For some reason, something old and nostalgic is on my mind this
morning.

When I started using unix some 40 years ago, it only ran on computers

with serial consoles. And when you completed a shutdown of the
operating system, the last thing you would see on the console was:

*** Normal system shutdown ***

And I'm wondering when was the last time I saw that message. It has

to have been decades, now that everything has moved to framebuffer
consoles, and when the OS completes shutting down it simply turns the

power off.



Some BSDs still do something similar. You get "System halted. Press any key for reboot."

[#] Mon Jan 09 2023 13:46:58 EST from Nurb432

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Something you dont see every day..

 

Bubble memory from a 1980's Fuji cash register.



[#] Sat Jan 14 2023 08:14:06 EST from Nurb432

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from a post somewhere else i watch:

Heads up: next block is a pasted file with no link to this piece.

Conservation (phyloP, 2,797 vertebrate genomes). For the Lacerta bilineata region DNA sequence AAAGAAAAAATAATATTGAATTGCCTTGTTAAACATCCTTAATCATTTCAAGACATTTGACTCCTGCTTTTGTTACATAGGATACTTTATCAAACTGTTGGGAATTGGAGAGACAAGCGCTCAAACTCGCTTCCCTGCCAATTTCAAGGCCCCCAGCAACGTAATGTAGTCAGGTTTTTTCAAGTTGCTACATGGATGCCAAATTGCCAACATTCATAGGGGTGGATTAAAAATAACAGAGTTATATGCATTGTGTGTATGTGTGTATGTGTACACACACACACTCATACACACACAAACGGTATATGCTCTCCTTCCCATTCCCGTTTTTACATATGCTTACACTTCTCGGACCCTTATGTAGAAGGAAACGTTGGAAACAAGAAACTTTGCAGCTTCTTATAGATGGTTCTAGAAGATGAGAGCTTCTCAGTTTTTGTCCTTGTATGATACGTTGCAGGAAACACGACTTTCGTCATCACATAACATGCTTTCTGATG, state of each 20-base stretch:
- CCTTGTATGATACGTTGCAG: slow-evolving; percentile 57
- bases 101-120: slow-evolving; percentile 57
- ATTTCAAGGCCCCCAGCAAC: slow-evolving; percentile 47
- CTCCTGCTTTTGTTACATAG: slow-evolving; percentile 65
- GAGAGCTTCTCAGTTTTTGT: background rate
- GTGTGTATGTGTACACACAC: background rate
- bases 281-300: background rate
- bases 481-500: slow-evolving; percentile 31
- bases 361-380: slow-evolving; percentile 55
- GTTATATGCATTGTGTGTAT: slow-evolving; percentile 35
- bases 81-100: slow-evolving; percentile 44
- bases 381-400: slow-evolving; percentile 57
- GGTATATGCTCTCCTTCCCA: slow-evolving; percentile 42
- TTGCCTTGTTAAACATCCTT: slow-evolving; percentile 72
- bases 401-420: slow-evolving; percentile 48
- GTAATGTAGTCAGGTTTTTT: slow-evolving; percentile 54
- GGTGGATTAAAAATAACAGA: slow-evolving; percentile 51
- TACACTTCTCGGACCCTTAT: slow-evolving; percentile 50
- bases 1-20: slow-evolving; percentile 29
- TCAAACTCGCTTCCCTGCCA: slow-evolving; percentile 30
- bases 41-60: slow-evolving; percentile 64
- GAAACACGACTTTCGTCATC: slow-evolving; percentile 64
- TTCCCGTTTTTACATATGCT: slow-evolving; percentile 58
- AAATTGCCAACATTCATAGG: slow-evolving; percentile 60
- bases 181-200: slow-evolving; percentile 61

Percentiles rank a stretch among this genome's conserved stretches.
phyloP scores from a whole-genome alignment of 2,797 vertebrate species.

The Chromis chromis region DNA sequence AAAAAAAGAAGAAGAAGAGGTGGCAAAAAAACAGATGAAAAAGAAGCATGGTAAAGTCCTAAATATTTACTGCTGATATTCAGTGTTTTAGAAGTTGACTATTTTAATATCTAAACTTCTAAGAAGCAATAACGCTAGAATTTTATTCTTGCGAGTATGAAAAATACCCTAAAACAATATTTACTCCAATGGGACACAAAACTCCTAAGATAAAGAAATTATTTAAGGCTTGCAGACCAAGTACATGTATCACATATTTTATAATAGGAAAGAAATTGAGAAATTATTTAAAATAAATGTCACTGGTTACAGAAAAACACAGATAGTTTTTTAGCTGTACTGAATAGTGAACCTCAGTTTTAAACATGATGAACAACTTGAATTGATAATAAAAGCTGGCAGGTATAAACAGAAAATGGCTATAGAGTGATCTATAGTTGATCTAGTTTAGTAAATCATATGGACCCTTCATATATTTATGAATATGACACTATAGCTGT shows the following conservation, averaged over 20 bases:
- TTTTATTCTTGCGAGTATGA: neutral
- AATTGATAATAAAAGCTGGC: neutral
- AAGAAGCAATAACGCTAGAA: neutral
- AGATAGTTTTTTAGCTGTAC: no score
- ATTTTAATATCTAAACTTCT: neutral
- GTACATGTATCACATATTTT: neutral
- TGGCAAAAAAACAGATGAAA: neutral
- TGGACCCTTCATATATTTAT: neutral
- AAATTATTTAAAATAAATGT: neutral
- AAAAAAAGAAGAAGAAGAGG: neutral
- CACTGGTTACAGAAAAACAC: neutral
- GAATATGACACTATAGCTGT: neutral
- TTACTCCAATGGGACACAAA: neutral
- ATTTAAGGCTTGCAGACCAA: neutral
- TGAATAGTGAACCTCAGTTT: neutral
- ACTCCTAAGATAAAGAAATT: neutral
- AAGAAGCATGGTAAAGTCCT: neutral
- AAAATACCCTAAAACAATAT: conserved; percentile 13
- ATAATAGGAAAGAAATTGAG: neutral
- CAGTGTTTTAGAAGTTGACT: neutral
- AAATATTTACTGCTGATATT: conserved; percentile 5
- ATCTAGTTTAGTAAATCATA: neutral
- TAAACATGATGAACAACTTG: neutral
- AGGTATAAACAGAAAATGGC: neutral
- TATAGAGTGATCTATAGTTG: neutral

"your cp/m emulator sucks!  i cant figure out how to copy files!! where is copy command!!"  ( really its not really a "cp/m emulator" and more of an "just enough hardware emulator to make cp/m run", but whatever i can see some lesser being not understanding )

 

"um, use pip, the normal copy program in cp/m since the beginning, and some research... "            Clearly that person was not around in the old days and just ran across something  ooooo, look that fancy retro-stuff i should do this and bug the old timers with newbie questions.

 

 

 

( or is this a rant instead? )



[#] Sat Jan 14 2023 12:22:03 EST from IGnatius T Foobar

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PIP B:=A: *.*

Aah, CP/M ... it would have reigned for decades had it not been for Mary Gates meddling inside IBM.

PIP was pretty awesome. Like its namesake on DEC machines, it could do much more than just copy files.

[#] Sat Jan 14 2023 13:51:17 EST from Nurb432

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Next he asked "what is a CCP file".

I guess i should not be too hard on him, at least he's trying something new ( to him ) and not acting like a jerk.



[#] Sat Jan 14 2023 18:55:42 EST from zelgomer

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2023-01-14 18:51 from Nurb432 <nurb432@uncensored.citadel.org>
Next he asked "what is a CCP file".


Damn Chicoms, they're everywhere!

[#] Tue Jan 17 2023 13:19:06 EST from IGnatius T Foobar

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Heh. I thought of that too and you posted it first. Well done.